LOS ANGELES — The process of buying a home — easily one of the most daunting purchases in someone's life — often raises a lot of questions.
In an attempt to get in front of those questions, USAA Federal Savings Bank began sending customers links to personalized video scripts last year. The videos greet the applicants by name and feature specialized home-loan estimates in an attempt to bring the product to life and "explain the ins and outs" of the process, Mark Burrage, director of real estate lending and product management at USAA, said Monday at the National Technology in Mortgage Banking Conference and Expo.
The digital refinement from the San Antonio institution embodies the ethos of the conference: building products and services that focus on the homebuyer's experience, particularly in digital channels.
The lessons from other players are important as the pressure to make mortgage tools available on mobile is increasing. It is already one of the main channels for home searches — two-thirds of Zillow use occurs on a mobile device, for instance.
"The consumers are already there," Erin Lantz, vice president of mortgages at Zillow Group, said on a panel.
But accomplishing this goal isn't purely based on technology — it is about having an attitude that puts the customer first and then address everything else, observers say.
"Design thinking isn't about a website or mobile app," Abhinav Asthana, senior product manager and global head of mortgage consulting at Wipro Gallagher Solutions, said in an interview. "It's about creating a culture to support the level of customer expectation."
Where consumers can buy something with one click on Amazon, they may have to wait weeks to find out about a mortgage decision.
"Customers are getting frustrated by the minute," Asthana said.
To meet expectations customers already have, Asthana urges the industry to focus on responding quickly — by sending daily emails or push notifications on the loan status, for instance.
The stakes are high, he cautions. If lenders don't improve their offerings, Asthana envisions a future where a marketplace lender like SoFi recommends its customers use the mobile-first neobank Moven — essentially cutting the incumbents out of the equation.
Recommendations from speakers and attendees ranged from the seemingly simple but not typical (such as providing a digital tracker so a customer knows the loan status and can see how many steps are left in application process) to the cutting edge (such as getting approved for a mortgage on a mobile app in minutes, as with Quicken Loans' Rocket Mortgage product).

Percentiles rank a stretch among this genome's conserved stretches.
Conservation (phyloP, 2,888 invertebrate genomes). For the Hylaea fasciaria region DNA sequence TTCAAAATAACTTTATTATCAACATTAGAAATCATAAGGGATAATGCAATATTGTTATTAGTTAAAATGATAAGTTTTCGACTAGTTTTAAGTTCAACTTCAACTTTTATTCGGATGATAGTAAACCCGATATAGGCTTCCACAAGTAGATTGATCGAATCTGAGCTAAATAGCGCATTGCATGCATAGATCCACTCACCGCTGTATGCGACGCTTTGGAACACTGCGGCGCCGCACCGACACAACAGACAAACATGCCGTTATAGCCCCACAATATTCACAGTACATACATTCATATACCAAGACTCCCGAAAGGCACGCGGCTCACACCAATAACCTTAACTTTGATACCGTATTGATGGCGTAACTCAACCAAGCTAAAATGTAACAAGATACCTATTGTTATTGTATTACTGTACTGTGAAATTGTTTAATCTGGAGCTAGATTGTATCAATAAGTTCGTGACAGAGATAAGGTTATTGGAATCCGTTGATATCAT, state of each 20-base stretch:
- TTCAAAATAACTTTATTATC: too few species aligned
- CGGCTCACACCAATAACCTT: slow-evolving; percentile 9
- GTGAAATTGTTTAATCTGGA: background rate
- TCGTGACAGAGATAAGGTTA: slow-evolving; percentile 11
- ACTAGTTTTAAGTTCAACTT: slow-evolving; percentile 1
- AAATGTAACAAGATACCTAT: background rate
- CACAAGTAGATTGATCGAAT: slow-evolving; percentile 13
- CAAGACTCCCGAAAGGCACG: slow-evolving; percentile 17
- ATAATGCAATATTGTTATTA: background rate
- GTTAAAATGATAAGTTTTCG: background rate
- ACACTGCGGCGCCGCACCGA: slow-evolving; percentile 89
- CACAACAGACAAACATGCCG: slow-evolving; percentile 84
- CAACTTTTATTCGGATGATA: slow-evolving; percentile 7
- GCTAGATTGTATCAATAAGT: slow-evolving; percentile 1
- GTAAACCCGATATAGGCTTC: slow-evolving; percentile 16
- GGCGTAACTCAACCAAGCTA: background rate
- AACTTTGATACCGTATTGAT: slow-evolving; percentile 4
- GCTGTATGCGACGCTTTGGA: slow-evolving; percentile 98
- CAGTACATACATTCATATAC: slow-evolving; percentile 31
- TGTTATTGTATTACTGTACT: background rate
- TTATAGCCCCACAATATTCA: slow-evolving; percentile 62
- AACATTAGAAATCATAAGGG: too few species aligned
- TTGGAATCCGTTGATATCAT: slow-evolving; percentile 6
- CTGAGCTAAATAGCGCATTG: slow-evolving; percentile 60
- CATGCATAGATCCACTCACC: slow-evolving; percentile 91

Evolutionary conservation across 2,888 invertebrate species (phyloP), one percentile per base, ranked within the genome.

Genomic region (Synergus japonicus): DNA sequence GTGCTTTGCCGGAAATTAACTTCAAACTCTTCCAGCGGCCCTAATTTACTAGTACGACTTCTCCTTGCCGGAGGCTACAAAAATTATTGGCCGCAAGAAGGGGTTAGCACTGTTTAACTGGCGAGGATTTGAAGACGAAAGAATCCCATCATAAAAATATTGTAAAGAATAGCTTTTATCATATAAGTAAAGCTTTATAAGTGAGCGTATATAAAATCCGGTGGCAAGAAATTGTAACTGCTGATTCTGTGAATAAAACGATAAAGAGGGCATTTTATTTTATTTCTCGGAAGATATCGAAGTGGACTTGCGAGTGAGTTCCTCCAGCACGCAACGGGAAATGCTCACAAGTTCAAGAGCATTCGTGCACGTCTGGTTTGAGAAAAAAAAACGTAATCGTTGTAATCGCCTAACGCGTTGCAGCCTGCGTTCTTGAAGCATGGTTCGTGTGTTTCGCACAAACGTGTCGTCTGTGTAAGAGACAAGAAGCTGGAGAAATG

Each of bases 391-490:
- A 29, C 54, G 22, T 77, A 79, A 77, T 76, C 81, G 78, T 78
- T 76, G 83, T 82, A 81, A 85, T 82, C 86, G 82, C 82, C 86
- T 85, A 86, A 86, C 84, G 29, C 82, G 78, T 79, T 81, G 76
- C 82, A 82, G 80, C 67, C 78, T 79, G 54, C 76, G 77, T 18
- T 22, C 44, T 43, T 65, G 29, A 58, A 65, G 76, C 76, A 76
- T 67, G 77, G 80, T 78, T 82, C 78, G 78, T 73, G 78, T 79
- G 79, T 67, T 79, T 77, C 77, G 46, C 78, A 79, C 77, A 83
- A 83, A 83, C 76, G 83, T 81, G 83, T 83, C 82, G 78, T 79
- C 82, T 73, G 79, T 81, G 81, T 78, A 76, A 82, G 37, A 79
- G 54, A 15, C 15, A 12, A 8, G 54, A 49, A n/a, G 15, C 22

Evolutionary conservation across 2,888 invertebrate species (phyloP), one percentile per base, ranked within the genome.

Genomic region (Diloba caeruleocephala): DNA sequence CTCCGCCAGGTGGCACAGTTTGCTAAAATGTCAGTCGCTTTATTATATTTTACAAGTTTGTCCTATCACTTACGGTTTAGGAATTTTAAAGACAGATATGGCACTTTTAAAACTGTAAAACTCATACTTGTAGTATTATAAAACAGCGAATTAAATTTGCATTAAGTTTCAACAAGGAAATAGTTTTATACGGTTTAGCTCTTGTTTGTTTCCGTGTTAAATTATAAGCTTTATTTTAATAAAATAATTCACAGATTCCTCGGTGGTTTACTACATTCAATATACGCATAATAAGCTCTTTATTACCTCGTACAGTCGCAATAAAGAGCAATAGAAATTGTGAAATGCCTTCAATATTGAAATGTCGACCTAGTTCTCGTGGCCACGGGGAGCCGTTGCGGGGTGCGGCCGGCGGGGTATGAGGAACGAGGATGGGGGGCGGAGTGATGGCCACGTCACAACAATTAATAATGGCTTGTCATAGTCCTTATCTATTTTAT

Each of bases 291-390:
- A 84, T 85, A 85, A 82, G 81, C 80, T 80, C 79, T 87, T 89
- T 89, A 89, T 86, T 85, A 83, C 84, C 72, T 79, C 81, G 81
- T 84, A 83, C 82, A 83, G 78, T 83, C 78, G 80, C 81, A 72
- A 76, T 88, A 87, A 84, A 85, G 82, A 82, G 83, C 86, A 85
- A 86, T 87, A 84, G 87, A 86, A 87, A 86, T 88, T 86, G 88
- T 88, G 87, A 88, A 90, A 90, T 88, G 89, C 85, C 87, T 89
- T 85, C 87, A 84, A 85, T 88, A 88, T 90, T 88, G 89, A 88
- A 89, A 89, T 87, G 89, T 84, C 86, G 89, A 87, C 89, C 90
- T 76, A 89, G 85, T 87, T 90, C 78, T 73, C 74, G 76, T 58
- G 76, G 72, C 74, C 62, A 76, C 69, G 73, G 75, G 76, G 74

With so many digital to-dos, lenders battling legacy technology could easily feel overwhelmed with knowing where to start.
"It's easy to go chase the new shiny object and new tool," Burrage said.
But as Burrage sees it, lenders should make sure the innovations line up with their business models and the direction the company is heading.
Last year, in addition to the videos, USAA rolled out a prequalification tool so that digitally savvy members would not have to call the bank unless they wanted to. The initiative required USAA to do something most lenders aim to do but have yet to do: reduce the amount of information required for the prospective homebuyer to get a quote.
"It was a fun exercise," Burrage said. When a member signs into an app, the lender shouldn't have to ask for the name or Social Security number, for example. "We have a lot of information."
Lantz said mortgage bankers don't necessarily need to build something new either. After all, consumers might be reluctant to add another finance-related app to their devices. Instead, she urged executives to focus on empowering their loan officers to use existing mobile tools to respond to customers promptly.
She added that although loan origination systems may be a current barrier as many may not work on phones, that problem will solve itself as software improvements will be "there soon enough."
"It's not a huge concern," she said.
Ultimately, the mobile mind shift is something every lender needs to embrace, observers said.
"You can do it," Dave Savage, the CEO of Mortgage Coach, told the audience. "You've got the reality of life going for you."